Where Perkinson’s Texas Tough is useful, is in filling in part of the backstory, and in showing how the racialized imprisonment model that now reigns across the united states was not developed out of thin air to deal with Black insurgency, but rather had been developing for a hundred years already in the american South, and most especially in the state of Texas. This is one of the major arguments in Texas Tough, that while a Foucault’s story, the narrative of prisons having developed out of “good intentions” and misguided Quakers, may have been applicable to the northern united states, “What this geographic parochialism ignores is that another punishment tradition was taking shape simultaneously in the American South. This alternative regime, which made only passing claims to humanitarian or scientific progress, was larger and more cost efficient. Based on forced labor, repression, and racism, it was in the process of becoming more politically and socially entrenched.” (loc. 2269)
Texas Tough is instructive on two levels, first as an examination of the history of the Southern prison model, how it developed out of the slave plantation, and how it ended up being adopted by the united states as a whole as part of the transition to mass racist incarceration. Like i said above, “filling in a gap”, as Michelle Alexander had already mapped out the mechanisms by which mass incarceration became the default form of racist social control in america. This is predictably brutal to read, as Texas prisons have been sites of torture and violence from their inception. Particularly harsh were the decades of “convict leasing”, in which prisoners were rented out to corporations, who used them and used them up in their industries. Looking specifically at U.S. Steel (which was a major lessee of Texas prisoners), Perkinson notes that,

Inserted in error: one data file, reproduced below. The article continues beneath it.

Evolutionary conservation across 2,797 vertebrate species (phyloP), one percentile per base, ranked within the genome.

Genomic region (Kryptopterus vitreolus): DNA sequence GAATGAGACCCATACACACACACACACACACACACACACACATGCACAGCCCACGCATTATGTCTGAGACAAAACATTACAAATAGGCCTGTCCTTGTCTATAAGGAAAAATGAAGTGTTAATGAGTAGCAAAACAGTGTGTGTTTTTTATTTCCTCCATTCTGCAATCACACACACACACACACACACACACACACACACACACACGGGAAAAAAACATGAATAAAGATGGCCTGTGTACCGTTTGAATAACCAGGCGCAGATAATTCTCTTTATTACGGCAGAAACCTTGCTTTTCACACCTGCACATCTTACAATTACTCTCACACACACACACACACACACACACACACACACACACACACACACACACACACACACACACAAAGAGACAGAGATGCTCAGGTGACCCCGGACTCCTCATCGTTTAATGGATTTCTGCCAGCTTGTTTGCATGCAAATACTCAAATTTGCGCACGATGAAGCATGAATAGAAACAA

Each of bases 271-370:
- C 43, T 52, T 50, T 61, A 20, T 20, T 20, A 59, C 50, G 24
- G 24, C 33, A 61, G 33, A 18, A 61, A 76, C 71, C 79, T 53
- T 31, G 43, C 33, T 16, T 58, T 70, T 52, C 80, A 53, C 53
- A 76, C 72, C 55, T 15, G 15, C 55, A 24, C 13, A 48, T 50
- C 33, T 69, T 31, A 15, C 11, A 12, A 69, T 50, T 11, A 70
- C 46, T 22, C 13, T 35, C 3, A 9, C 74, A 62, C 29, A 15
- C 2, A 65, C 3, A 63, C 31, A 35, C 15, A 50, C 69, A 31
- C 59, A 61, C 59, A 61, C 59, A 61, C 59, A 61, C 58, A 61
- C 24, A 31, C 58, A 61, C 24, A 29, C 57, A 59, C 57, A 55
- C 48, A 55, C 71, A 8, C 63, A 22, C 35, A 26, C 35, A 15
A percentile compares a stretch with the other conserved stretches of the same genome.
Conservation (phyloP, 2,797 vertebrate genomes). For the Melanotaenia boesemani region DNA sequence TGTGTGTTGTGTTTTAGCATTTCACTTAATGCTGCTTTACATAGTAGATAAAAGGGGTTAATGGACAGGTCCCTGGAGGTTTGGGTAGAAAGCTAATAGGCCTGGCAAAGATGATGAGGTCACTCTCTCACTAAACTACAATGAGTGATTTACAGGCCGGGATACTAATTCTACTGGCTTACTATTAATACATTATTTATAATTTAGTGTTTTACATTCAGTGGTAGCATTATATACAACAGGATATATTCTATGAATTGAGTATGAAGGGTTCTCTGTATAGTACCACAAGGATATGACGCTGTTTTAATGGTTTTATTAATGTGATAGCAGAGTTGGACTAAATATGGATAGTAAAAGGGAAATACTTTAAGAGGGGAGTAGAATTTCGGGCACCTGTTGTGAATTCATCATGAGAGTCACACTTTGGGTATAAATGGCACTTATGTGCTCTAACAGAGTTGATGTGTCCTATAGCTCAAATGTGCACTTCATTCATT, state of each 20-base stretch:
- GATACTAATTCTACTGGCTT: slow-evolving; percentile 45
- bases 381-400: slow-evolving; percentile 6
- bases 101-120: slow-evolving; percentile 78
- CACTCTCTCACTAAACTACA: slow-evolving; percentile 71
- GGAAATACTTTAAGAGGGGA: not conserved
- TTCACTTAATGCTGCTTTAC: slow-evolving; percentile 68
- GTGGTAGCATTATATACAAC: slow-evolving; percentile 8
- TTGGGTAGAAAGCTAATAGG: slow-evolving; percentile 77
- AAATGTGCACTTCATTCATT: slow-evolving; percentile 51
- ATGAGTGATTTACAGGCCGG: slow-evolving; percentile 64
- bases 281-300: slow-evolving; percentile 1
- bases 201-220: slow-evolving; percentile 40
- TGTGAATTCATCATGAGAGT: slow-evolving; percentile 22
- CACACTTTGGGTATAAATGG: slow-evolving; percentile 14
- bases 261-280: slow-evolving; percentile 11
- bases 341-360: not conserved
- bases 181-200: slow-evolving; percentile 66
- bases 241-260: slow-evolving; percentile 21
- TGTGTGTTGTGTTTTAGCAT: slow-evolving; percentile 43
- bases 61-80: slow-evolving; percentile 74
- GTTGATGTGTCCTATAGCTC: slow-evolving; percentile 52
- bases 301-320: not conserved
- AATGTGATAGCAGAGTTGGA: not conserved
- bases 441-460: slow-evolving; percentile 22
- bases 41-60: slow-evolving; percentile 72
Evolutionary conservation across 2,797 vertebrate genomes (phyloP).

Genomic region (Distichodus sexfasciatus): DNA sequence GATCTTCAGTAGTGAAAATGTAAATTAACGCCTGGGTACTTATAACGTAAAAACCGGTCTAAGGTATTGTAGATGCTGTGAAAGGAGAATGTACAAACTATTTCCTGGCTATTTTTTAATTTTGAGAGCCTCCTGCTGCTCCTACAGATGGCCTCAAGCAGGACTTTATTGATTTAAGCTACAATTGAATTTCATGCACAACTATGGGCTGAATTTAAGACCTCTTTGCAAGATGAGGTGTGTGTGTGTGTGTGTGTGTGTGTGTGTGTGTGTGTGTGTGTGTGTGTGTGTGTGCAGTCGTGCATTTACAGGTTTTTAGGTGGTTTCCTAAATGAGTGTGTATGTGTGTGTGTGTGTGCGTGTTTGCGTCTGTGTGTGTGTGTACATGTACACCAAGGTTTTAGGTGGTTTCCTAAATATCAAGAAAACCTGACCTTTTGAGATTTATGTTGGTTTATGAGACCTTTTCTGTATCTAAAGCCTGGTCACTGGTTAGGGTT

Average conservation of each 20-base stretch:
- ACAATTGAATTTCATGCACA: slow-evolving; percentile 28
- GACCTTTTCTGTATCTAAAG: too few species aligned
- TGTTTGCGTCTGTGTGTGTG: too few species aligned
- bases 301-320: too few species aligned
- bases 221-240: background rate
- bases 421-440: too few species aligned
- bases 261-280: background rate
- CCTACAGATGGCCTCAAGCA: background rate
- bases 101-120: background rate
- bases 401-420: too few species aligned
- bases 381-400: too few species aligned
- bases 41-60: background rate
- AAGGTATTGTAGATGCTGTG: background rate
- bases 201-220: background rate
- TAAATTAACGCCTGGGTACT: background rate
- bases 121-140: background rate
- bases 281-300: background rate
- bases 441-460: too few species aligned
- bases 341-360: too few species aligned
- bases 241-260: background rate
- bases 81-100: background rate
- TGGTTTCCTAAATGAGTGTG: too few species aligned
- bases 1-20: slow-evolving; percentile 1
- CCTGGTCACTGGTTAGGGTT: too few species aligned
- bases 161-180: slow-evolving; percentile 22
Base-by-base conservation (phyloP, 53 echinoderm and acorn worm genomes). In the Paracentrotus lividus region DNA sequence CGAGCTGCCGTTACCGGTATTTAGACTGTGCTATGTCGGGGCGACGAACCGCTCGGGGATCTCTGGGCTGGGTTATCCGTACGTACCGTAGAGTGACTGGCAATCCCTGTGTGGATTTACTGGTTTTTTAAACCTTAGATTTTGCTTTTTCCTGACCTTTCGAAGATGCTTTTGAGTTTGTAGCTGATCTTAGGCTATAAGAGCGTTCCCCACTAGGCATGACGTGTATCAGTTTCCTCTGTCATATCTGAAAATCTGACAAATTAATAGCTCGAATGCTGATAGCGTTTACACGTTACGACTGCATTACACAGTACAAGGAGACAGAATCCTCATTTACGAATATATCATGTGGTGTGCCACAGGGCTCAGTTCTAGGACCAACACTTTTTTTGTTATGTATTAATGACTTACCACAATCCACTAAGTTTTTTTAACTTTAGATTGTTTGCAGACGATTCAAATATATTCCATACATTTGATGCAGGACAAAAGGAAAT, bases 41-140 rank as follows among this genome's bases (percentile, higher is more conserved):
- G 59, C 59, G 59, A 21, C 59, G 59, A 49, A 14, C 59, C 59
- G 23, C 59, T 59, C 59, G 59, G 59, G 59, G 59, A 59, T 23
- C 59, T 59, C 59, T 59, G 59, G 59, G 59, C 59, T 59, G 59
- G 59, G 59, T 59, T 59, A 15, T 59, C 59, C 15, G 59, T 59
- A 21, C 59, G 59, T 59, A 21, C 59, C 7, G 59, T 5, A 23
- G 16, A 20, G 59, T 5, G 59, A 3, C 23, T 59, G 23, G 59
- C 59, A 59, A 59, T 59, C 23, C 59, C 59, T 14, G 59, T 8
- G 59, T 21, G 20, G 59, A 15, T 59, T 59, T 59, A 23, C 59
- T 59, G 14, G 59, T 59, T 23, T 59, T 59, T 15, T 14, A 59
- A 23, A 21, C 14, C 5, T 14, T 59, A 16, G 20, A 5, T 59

Recorded mortality rates in excess of 20 percent, in some instances, put U.S. Steel on par with German and Japanese companies that profited from slave labor in World War II. But while these corporations have been held to account, U.S. Steel has escaped unscathed. Although the Wall Street Journal recently probed the company’s shameful history, no reparations movement has emerged among former convicts or their descendants. (loc. 2128)
Perkinson also examines the internal dynamics in the history of imprisonment in Texas, showing the tension that has always existed between the prison’s function as an institution of racist brutality and various reform- and rehabilitation-oriented trends that existed on and off prior to the age of mass incarceration. There is a lot of good stuff here about liberals and progressives presiding over the expansion of the prison system, of attempts at reform only making the system larger and setting the stage for further brutality.
Looking at Texas prisons today, Perkinson shows how they represent a synthesis between the brutalities of the past and the present, with the murderous slavery of the convict lease system and massive violence replaced now by a different form of violence and massive use of longterm solitary confinement. Perkinson shows how this current state of affairs is itself a perverse outcome of one of the most successful prisoner lawsuits, Ruiz vs. Estelle, waged by David Ruiz, a man who spent most of his life as a prisoner in the Texas system. As such, Texas, like the broader u.s. prison system is actually a synthesis between two traditions. (Neither of which Perkinson feels are good – while he does not seem to be writing from a rev point of view, he does seem to be an abolitionist.)
This book is worth reading, as an exploration of how forms of oppression from centuries past have lived on, in modern form, within contemporary institutions. Not by some magical process of reincarnation, but as a consequence of dynamics of struggles left unfinished.